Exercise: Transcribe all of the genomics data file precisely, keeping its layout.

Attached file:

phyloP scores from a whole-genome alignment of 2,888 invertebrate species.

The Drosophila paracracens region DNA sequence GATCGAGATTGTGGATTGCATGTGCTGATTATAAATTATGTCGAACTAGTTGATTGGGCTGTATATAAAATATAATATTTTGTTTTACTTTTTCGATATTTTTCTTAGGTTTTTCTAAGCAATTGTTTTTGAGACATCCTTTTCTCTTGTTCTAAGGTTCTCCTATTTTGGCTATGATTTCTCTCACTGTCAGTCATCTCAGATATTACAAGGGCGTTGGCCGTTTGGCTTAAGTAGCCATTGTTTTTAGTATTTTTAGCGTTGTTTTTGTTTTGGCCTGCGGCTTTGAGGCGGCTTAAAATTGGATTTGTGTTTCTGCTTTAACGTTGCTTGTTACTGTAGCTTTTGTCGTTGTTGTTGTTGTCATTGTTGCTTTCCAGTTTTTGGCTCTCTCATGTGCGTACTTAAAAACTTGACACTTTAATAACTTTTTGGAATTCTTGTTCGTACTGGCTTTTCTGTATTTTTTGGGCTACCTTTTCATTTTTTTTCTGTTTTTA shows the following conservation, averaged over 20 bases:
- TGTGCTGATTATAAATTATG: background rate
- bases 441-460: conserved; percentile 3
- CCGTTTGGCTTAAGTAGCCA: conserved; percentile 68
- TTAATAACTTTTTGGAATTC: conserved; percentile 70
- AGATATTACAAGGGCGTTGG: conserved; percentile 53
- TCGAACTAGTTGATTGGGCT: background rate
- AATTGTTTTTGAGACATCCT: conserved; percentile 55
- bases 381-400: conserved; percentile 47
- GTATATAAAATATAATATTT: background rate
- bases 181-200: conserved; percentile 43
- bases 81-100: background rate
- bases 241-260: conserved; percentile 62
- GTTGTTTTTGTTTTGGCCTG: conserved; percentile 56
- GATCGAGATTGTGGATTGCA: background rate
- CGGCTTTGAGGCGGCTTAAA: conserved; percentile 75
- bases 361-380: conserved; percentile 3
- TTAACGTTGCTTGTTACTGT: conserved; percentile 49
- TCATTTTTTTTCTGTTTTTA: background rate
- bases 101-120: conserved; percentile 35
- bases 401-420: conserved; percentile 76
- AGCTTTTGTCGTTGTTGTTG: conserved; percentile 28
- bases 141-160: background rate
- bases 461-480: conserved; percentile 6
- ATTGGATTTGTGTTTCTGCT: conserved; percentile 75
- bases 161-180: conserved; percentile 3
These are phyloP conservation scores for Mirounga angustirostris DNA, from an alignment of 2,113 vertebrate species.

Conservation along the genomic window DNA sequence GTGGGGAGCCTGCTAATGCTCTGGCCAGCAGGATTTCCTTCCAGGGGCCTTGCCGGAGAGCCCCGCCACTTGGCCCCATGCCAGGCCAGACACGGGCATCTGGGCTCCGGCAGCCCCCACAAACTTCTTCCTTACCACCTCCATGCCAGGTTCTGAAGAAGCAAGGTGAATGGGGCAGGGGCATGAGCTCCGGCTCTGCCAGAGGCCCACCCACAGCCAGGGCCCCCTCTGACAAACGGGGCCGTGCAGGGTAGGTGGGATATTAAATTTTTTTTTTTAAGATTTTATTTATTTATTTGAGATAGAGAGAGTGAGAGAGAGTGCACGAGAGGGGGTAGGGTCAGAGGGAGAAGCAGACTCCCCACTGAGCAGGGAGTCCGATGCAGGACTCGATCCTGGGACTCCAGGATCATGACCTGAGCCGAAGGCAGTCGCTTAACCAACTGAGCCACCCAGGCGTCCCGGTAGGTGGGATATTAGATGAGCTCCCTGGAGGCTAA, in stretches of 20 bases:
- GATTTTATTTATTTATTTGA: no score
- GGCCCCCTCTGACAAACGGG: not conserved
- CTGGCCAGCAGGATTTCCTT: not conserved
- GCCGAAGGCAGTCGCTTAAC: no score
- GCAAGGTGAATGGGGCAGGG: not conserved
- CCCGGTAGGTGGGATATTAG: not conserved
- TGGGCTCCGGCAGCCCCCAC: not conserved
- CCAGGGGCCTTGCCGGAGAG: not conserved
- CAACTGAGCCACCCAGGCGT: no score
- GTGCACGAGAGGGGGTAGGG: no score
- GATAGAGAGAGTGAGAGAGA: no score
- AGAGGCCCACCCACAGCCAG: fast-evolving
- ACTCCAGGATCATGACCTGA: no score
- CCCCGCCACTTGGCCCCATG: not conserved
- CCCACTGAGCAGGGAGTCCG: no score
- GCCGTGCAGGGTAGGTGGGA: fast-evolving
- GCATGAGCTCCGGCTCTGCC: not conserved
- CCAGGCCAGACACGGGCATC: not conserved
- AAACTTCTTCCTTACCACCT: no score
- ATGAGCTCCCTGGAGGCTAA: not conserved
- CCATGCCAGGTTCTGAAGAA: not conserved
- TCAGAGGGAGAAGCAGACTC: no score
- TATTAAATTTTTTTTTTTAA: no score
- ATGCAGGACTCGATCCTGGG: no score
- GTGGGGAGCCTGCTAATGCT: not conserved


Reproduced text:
phyloP scores from a whole-genome alignment of 2,888 invertebrate species.

The Drosophila paracracens region DNA sequence GATCGAGATTGTGGATTGCATGTGCTGATTATAAATTATGTCGAACTAGTTGATTGGGCTGTATATAAAATATAATATTTTGTTTTACTTTTTCGATATTTTTCTTAGGTTTTTCTAAGCAATTGTTTTTGAGACATCCTTTTCTCTTGTTCTAAGGTTCTCCTATTTTGGCTATGATTTCTCTCACTGTCAGTCATCTCAGATATTACAAGGGCGTTGGCCGTTTGGCTTAAGTAGCCATTGTTTTTAGTATTTTTAGCGTTGTTTTTGTTTTGGCCTGCGGCTTTGAGGCGGCTTAAAATTGGATTTGTGTTTCTGCTTTAACGTTGCTTGTTACTGTAGCTTTTGTCGTTGTTGTTGTTGTCATTGTTGCTTTCCAGTTTTTGGCTCTCTCATGTGCGTACTTAAAAACTTGACACTTTAATAACTTTTTGGAATTCTTGTTCGTACTGGCTTTTCTGTATTTTTTGGGCTACCTTTTCATTTTTTTTCTGTTTTTA shows the following conservation, averaged over 20 bases:
- TGTGCTGATTATAAATTATG: background rate
- bases 441-460: conserved; percentile 3
- CCGTTTGGCTTAAGTAGCCA: conserved; percentile 68
- TTAATAACTTTTTGGAATTC: conserved; percentile 70
- AGATATTACAAGGGCGTTGG: conserved; percentile 53
- TCGAACTAGTTGATTGGGCT: background rate
- AATTGTTTTTGAGACATCCT: conserved; percentile 55
- bases 381-400: conserved; percentile 47
- GTATATAAAATATAATATTT: background rate
- bases 181-200: conserved; percentile 43
- bases 81-100: background rate
- bases 241-260: conserved; percentile 62
- GTTGTTTTTGTTTTGGCCTG: conserved; percentile 56
- GATCGAGATTGTGGATTGCA: background rate
- CGGCTTTGAGGCGGCTTAAA: conserved; percentile 75
- bases 361-380: conserved; percentile 3
- TTAACGTTGCTTGTTACTGT: conserved; percentile 49
- TCATTTTTTTTCTGTTTTTA: background rate
- bases 101-120: conserved; percentile 35
- bases 401-420: conserved; percentile 76
- AGCTTTTGTCGTTGTTGTTG: conserved; percentile 28
- bases 141-160: background rate
- bases 461-480: conserved; percentile 6
- ATTGGATTTGTGTTTCTGCT: conserved; percentile 75
- bases 161-180: conserved; percentile 3
These are phyloP conservation scores for Mirounga angustirostris DNA, from an alignment of 2,113 vertebrate species.

Conservation along the genomic window DNA sequence GTGGGGAGCCTGCTAATGCTCTGGCCAGCAGGATTTCCTTCCAGGGGCCTTGCCGGAGAGCCCCGCCACTTGGCCCCATGCCAGGCCAGACACGGGCATCTGGGCTCCGGCAGCCCCCACAAACTTCTTCCTTACCACCTCCATGCCAGGTTCTGAAGAAGCAAGGTGAATGGGGCAGGGGCATGAGCTCCGGCTCTGCCAGAGGCCCACCCACAGCCAGGGCCCCCTCTGACAAACGGGGCCGTGCAGGGTAGGTGGGATATTAAATTTTTTTTTTTAAGATTTTATTTATTTATTTGAGATAGAGAGAGTGAGAGAGAGTGCACGAGAGGGGGTAGGGTCAGAGGGAGAAGCAGACTCCCCACTGAGCAGGGAGTCCGATGCAGGACTCGATCCTGGGACTCCAGGATCATGACCTGAGCCGAAGGCAGTCGCTTAACCAACTGAGCCACCCAGGCGTCCCGGTAGGTGGGATATTAGATGAGCTCCCTGGAGGCTAA, in stretches of 20 bases:
- GATTTTATTTATTTATTTGA: no score
- GGCCCCCTCTGACAAACGGG: not conserved
- CTGGCCAGCAGGATTTCCTT: not conserved
- GCCGAAGGCAGTCGCTTAAC: no score
- GCAAGGTGAATGGGGCAGGG: not conserved
- CCCGGTAGGTGGGATATTAG: not conserved
- TGGGCTCCGGCAGCCCCCAC: not conserved
- CCAGGGGCCTTGCCGGAGAG: not conserved
- CAACTGAGCCACCCAGGCGT: no score
- GTGCACGAGAGGGGGTAGGG: no score
- GATAGAGAGAGTGAGAGAGA: no score
- AGAGGCCCACCCACAGCCAG: fast-evolving
- ACTCCAGGATCATGACCTGA: no score
- CCCCGCCACTTGGCCCCATG: not conserved
- CCCACTGAGCAGGGAGTCCG: no score
- GCCGTGCAGGGTAGGTGGGA: fast-evolving
- GCATGAGCTCCGGCTCTGCC: not conserved
- CCAGGCCAGACACGGGCATC: not conserved
- AAACTTCTTCCTTACCACCT: no score
- ATGAGCTCCCTGGAGGCTAA: not conserved
- CCATGCCAGGTTCTGAAGAA: not conserved
- TCAGAGGGAGAAGCAGACTC: no score
- TATTAAATTTTTTTTTTTAA: no score
- ATGCAGGACTCGATCCTGGG: no score
- GTGGGGAGCCTGCTAATGCT: not conserved